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Ron Laden15/09/2019 16:15:13
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Posted by Meunier on 14/09/2019 21:17:57:

Lucky find Ron - interesting tyre treatments too - the red engine has what looks like the usual two circular rubber ribs, the Aveling has what looks like rubber strakes and the last one has apparently the central tread section of an I/C tractor tyre !
DaveD

Dave, I also heard one of the engine owners explaining to someone that the Burrell in the last picture can be converted into a steam roller by removing and changing the wheels, quite impressive I thought.

JasonB15/09/2019 16:20:30
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There is also the option to do the Minnie as a convertible if you have a few minutes to spare Ronwink

Ron Laden15/09/2019 16:36:32
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Posted by JasonB on 15/09/2019 16:20:30:

There is also the option to do the Minnie as a convertible if you have a few minutes to spare Ronwink

Thanks Jason, I didnt realise that the Minnie had been done as a roller but why not, though I think the engines with the standard wheels are a bit more handsome.

Would you have any thoughts on me using the brass half bearings, as I mentioned they are a nice fit but I can easily reproduce them in bronze, would appreciate your opinion.

Ron

Edited By Ron Laden on 15/09/2019 16:37:42

SillyOldDuffer15/09/2019 16:56:49
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Posted by Ron Laden on 15/09/2019 08:30:05:

I had a test run this morning in producing a pair of half bearings for the crankpin, reading the Minnie instructions I think it it suggests soft soldering the two halves together, machine and then melt apart.

I thought of giving it a try another way so I cut a piece of brass down the centre using a 1.0 mm slitting saw

...

Would brass work in this application, it is a lubricated bearing and its just that the pair are a really nice fit to the pin. If not I will get hold of some bronze.

I think so, but it depends on the service. Brass alloys make a reasonably good bearing material even though they're not quite as hard wearing or slippery as a bearing Bronze. So Brass is an OK choice when the amount of wear and loadings are low, or if the shells/bushings are easy to replace when worn out. Not so smart using Brass if the crankpin will be worked hard and the shells are difficult to replace. In that case Bronze is the better option.

Although Bronze is harder, less malleable, less likely to crack and has a lower coefficient of friction than Brass, it's also harder to machine. Let's be honest, Bronze can be a pig. Therefore, making engines for private fun I much prefer Brass, but I'd consider Bronze bearings if a friend wanted to buy one for regular running.

Dave

JasonB15/09/2019 18:55:45
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Ron as your crank is only doing decorative work moving a piston rod I can't see much of an issue with using brass, even if after a period of use you can just tighten it up a bit should a knock develop.

I quite like machining bronze and use it on all my little ( and large ones too) engines for bearings as well as things like fabricated cylinder preferring 660 and only using other grades for very small stuff where it is wasteful to cut from the smallest available 660 stock. It is possibly nicer to work than brass.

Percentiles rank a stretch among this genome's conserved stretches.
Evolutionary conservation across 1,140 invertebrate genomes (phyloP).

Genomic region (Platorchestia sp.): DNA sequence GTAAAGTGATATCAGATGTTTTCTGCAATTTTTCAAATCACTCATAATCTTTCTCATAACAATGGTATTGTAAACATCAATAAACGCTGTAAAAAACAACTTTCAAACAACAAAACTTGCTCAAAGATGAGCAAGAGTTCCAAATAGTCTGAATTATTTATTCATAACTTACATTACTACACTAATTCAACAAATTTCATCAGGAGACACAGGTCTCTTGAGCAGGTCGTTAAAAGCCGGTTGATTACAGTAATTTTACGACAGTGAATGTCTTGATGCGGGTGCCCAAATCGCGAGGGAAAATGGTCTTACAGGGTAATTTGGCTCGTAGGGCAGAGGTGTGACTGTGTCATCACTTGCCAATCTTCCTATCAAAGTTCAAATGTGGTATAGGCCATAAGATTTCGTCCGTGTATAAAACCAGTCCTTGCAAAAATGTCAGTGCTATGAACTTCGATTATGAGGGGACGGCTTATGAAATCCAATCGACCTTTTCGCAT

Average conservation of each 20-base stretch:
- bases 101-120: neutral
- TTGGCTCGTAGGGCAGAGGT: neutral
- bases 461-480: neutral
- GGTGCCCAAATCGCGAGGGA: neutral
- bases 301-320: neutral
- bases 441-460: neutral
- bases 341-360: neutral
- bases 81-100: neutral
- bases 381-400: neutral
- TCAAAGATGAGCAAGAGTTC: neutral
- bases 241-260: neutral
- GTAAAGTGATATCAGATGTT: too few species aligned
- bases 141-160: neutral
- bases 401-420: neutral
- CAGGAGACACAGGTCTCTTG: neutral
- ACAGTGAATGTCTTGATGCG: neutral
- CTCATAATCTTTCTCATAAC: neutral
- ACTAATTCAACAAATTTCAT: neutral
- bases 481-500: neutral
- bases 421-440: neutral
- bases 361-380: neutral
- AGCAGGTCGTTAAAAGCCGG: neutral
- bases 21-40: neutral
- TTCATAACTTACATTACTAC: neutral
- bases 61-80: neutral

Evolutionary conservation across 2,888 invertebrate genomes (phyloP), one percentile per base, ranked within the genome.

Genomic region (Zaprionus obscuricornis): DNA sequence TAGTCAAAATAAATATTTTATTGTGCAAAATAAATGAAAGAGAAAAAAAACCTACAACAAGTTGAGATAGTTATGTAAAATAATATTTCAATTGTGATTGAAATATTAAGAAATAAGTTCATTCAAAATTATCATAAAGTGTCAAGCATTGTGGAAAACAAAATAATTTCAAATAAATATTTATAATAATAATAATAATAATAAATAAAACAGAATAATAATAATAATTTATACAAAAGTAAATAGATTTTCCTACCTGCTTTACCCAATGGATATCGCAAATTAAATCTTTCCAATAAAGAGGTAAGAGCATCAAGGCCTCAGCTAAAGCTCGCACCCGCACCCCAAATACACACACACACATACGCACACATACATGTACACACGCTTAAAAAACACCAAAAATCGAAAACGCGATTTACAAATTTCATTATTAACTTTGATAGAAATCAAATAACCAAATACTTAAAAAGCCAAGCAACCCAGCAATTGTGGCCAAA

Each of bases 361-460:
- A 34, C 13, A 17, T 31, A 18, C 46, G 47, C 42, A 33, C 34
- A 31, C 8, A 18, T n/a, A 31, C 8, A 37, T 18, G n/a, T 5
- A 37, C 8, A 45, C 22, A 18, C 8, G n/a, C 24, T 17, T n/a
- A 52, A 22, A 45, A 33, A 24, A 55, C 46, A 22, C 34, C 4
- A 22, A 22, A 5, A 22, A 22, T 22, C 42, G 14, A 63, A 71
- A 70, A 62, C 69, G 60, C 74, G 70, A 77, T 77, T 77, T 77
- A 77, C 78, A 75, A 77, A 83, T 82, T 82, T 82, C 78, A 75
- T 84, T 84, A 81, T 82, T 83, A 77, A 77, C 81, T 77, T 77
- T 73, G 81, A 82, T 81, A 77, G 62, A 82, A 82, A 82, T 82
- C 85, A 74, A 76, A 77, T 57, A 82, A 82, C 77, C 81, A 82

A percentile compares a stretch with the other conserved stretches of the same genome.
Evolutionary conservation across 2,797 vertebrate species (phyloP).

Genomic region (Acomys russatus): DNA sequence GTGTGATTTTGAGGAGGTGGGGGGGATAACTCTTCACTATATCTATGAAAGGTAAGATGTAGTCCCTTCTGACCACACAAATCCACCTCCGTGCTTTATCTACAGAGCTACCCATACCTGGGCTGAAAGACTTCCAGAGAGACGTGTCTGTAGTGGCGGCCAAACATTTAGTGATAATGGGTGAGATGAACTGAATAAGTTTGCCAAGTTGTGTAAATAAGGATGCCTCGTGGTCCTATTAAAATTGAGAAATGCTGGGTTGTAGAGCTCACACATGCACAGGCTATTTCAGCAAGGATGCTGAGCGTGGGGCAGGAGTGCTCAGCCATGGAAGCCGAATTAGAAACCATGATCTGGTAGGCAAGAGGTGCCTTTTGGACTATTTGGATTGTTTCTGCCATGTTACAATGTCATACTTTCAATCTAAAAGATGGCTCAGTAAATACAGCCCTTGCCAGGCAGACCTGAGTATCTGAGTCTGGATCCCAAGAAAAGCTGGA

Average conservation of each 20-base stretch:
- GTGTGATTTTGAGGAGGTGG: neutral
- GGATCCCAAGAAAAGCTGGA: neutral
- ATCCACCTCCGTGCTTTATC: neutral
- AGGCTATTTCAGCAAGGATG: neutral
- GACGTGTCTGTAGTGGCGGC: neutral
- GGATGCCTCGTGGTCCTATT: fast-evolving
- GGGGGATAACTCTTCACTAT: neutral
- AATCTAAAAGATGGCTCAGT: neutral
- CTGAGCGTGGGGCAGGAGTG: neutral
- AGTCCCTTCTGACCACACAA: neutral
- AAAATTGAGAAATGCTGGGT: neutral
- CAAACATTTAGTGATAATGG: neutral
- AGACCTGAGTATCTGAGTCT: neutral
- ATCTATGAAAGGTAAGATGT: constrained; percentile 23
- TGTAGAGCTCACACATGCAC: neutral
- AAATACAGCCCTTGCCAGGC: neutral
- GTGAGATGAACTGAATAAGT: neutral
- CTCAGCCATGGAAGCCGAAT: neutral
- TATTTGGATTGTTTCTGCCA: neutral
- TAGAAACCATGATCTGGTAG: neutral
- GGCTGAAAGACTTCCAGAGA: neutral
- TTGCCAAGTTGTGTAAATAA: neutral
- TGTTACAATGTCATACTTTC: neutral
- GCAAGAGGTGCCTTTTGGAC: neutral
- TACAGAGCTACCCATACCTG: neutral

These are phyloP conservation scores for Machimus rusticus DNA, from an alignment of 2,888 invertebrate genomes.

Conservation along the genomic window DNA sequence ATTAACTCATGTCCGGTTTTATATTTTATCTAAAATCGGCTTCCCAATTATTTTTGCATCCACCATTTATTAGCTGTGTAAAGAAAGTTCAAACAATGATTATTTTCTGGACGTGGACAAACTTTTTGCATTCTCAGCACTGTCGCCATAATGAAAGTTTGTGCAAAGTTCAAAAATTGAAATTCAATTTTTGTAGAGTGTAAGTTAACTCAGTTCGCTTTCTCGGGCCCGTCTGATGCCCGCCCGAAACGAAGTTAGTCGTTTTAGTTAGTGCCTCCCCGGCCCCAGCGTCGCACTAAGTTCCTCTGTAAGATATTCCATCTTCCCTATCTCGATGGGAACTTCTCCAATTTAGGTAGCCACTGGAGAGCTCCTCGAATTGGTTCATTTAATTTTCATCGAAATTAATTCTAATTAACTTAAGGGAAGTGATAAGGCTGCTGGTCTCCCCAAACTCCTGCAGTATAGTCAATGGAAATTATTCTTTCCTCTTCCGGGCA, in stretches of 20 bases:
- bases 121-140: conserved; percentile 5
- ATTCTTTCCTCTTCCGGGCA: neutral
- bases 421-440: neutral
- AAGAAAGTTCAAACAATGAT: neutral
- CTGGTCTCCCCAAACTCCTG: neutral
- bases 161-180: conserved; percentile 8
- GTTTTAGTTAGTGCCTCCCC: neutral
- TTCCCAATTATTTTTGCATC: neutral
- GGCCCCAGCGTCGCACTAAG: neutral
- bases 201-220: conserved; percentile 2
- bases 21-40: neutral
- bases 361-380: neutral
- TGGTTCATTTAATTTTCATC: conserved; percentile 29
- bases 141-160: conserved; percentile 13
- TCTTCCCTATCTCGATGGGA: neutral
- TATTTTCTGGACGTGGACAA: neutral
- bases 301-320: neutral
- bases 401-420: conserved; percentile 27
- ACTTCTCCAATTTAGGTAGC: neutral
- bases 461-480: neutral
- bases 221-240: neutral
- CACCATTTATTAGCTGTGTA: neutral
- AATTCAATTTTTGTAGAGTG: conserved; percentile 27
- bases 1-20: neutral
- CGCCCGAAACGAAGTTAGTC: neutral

Ron Laden15/09/2019 19:42:23
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Thanks Dave/Jason I think I will use the brass bearings, sounds as if they will be ok.

Will also look into getting a small stock of 660 in I mainly use Metals4U and I can buy short lengths so a selection of 2 or 3 sizes will be helpful.

Ron Laden16/09/2019 14:05:09
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Thinking ahead to rivets, do you guys buy rivet snaps or make your own and if shop made any tips on making good snaps would be handy.

Ron

JasonB16/09/2019 17:14:21
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No replies yet? Must all be too busy counting themdevil

I have done both for all the size rivits that I have used. For easy to get at ones you can hold one commercial snap upright in a vice to take the factory head and then use a second to form the head from above.

The problem comes (quite often on a TE) when you can't get a stock rivit snap in where you need it such as when doing the rear spokes or inside the tender. In these cases I have made short snaps from silver steel that have a small spigot behind the head that can be placed in holes drilled into various bits of metal to support them. The recess can either be made with a suitable size ball ended milling cutter, home made "d" bit or heat the rough shaped part sand stand a ball bearing in the recess and give it a whack with a big hammer this last one did not work for me.

You may also find that even with shop bought ones that they are a bit bulky and may need the end turning down, they are hardened but I have done it with Carbide tooling. even then when working close to the fillets around the tee rings you may have to grind a little extra away.

Rivit sets can be made as they are just a hollow punch drilled to fit over the rivit shank, don't really need to be hardened.

Photobucket is a bit slow at the moment will post photos later

Ron Laden16/09/2019 17:44:27